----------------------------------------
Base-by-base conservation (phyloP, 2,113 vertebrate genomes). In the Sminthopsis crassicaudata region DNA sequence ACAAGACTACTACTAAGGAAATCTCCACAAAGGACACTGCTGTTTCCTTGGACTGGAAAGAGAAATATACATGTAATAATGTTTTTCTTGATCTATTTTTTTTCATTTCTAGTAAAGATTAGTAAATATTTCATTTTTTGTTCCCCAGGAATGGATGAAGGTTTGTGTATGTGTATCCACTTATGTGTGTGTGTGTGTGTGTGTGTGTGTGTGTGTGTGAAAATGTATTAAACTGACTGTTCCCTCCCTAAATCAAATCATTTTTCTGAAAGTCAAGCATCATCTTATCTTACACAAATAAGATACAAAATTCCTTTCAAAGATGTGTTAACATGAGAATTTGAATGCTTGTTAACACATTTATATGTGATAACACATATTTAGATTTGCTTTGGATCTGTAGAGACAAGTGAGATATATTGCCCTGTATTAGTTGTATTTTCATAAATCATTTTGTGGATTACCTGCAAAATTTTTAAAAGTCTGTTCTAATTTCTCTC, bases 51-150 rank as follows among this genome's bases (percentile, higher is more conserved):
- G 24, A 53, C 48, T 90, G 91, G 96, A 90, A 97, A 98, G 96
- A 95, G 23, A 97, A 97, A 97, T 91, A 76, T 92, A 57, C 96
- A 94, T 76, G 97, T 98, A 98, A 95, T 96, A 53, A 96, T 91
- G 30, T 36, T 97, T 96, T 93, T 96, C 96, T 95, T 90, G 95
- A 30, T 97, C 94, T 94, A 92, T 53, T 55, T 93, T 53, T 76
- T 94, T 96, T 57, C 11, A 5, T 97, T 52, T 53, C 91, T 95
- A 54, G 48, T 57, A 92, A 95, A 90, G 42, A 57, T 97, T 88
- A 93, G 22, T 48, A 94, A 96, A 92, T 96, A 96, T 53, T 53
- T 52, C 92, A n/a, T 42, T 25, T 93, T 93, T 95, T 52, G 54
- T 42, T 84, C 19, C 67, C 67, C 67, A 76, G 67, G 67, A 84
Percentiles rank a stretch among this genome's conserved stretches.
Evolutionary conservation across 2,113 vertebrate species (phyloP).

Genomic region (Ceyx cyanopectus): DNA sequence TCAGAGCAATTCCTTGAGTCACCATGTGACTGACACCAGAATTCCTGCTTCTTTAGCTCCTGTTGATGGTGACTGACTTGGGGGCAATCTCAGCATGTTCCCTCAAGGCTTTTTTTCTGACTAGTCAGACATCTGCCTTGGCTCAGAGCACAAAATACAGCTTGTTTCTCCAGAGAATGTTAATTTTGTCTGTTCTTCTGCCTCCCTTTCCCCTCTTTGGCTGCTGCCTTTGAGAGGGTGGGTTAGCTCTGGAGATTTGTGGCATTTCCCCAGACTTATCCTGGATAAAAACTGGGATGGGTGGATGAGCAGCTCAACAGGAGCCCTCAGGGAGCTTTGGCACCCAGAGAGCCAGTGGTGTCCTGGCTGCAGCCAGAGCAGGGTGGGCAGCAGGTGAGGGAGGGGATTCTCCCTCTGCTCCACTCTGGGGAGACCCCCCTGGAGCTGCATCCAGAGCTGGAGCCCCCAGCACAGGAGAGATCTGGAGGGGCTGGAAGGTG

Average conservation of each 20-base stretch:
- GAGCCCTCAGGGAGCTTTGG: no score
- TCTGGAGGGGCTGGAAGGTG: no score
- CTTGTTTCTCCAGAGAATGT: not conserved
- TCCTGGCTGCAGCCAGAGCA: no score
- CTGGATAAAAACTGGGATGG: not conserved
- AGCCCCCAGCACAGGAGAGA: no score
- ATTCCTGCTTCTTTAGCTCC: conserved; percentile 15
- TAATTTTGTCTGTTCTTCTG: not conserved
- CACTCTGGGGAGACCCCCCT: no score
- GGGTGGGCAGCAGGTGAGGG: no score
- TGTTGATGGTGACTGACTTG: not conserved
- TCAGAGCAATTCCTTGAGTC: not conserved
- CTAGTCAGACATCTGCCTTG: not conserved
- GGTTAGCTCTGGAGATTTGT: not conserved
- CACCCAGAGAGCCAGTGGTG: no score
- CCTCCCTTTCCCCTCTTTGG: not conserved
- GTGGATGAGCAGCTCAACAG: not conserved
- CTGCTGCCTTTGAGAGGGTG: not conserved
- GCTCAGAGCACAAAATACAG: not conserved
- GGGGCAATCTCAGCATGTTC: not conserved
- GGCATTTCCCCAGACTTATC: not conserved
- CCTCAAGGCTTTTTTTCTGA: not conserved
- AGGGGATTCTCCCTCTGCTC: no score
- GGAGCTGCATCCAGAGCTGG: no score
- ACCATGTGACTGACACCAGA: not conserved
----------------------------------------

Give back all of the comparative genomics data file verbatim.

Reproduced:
Base-by-base conservation (phyloP, 2,113 vertebrate genomes). In the Sminthopsis crassicaudata region DNA sequence ACAAGACTACTACTAAGGAAATCTCCACAAAGGACACTGCTGTTTCCTTGGACTGGAAAGAGAAATATACATGTAATAATGTTTTTCTTGATCTATTTTTTTTCATTTCTAGTAAAGATTAGTAAATATTTCATTTTTTGTTCCCCAGGAATGGATGAAGGTTTGTGTATGTGTATCCACTTATGTGTGTGTGTGTGTGTGTGTGTGTGTGTGTGTGTGAAAATGTATTAAACTGACTGTTCCCTCCCTAAATCAAATCATTTTTCTGAAAGTCAAGCATCATCTTATCTTACACAAATAAGATACAAAATTCCTTTCAAAGATGTGTTAACATGAGAATTTGAATGCTTGTTAACACATTTATATGTGATAACACATATTTAGATTTGCTTTGGATCTGTAGAGACAAGTGAGATATATTGCCCTGTATTAGTTGTATTTTCATAAATCATTTTGTGGATTACCTGCAAAATTTTTAAAAGTCTGTTCTAATTTCTCTC, bases 51-150 rank as follows among this genome's bases (percentile, higher is more conserved):
- G 24, A 53, C 48, T 90, G 91, G 96, A 90, A 97, A 98, G 96
- A 95, G 23, A 97, A 97, A 97, T 91, A 76, T 92, A 57, C 96
- A 94, T 76, G 97, T 98, A 98, A 95, T 96, A 53, A 96, T 91
- G 30, T 36, T 97, T 96, T 93, T 96, C 96, T 95, T 90, G 95
- A 30, T 97, C 94, T 94, A 92, T 53, T 55, T 93, T 53, T 76
- T 94, T 96, T 57, C 11, A 5, T 97, T 52, T 53, C 91, T 95
- A 54, G 48, T 57, A 92, A 95, A 90, G 42, A 57, T 97, T 88
- A 93, G 22, T 48, A 94, A 96, A 92, T 96, A 96, T 53, T 53
- T 52, C 92, A n/a, T 42, T 25, T 93, T 93, T 95, T 52, G 54
- T 42, T 84, C 19, C 67, C 67, C 67, A 76, G 67, G 67, A 84
Percentiles rank a stretch among this genome's conserved stretches.
Evolutionary conservation across 2,113 vertebrate species (phyloP).

Genomic region (Ceyx cyanopectus): DNA sequence TCAGAGCAATTCCTTGAGTCACCATGTGACTGACACCAGAATTCCTGCTTCTTTAGCTCCTGTTGATGGTGACTGACTTGGGGGCAATCTCAGCATGTTCCCTCAAGGCTTTTTTTCTGACTAGTCAGACATCTGCCTTGGCTCAGAGCACAAAATACAGCTTGTTTCTCCAGAGAATGTTAATTTTGTCTGTTCTTCTGCCTCCCTTTCCCCTCTTTGGCTGCTGCCTTTGAGAGGGTGGGTTAGCTCTGGAGATTTGTGGCATTTCCCCAGACTTATCCTGGATAAAAACTGGGATGGGTGGATGAGCAGCTCAACAGGAGCCCTCAGGGAGCTTTGGCACCCAGAGAGCCAGTGGTGTCCTGGCTGCAGCCAGAGCAGGGTGGGCAGCAGGTGAGGGAGGGGATTCTCCCTCTGCTCCACTCTGGGGAGACCCCCCTGGAGCTGCATCCAGAGCTGGAGCCCCCAGCACAGGAGAGATCTGGAGGGGCTGGAAGGTG

Average conservation of each 20-base stretch:
- GAGCCCTCAGGGAGCTTTGG: no score
- TCTGGAGGGGCTGGAAGGTG: no score
- CTTGTTTCTCCAGAGAATGT: not conserved
- TCCTGGCTGCAGCCAGAGCA: no score
- CTGGATAAAAACTGGGATGG: not conserved
- AGCCCCCAGCACAGGAGAGA: no score
- ATTCCTGCTTCTTTAGCTCC: conserved; percentile 15
- TAATTTTGTCTGTTCTTCTG: not conserved
- CACTCTGGGGAGACCCCCCT: no score
- GGGTGGGCAGCAGGTGAGGG: no score
- TGTTGATGGTGACTGACTTG: not conserved
- TCAGAGCAATTCCTTGAGTC: not conserved
- CTAGTCAGACATCTGCCTTG: not conserved
- GGTTAGCTCTGGAGATTTGT: not conserved
- CACCCAGAGAGCCAGTGGTG: no score
- CCTCCCTTTCCCCTCTTTGG: not conserved
- GTGGATGAGCAGCTCAACAG: not conserved
- CTGCTGCCTTTGAGAGGGTG: not conserved
- GCTCAGAGCACAAAATACAG: not conserved
- GGGGCAATCTCAGCATGTTC: not conserved
- GGCATTTCCCCAGACTTATC: not conserved
- CCTCAAGGCTTTTTTTCTGA: not conserved
- AGGGGATTCTCCCTCTGCTC: no score
- GGAGCTGCATCCAGAGCTGG: no score
- ACCATGTGACTGACACCAGA: not conserved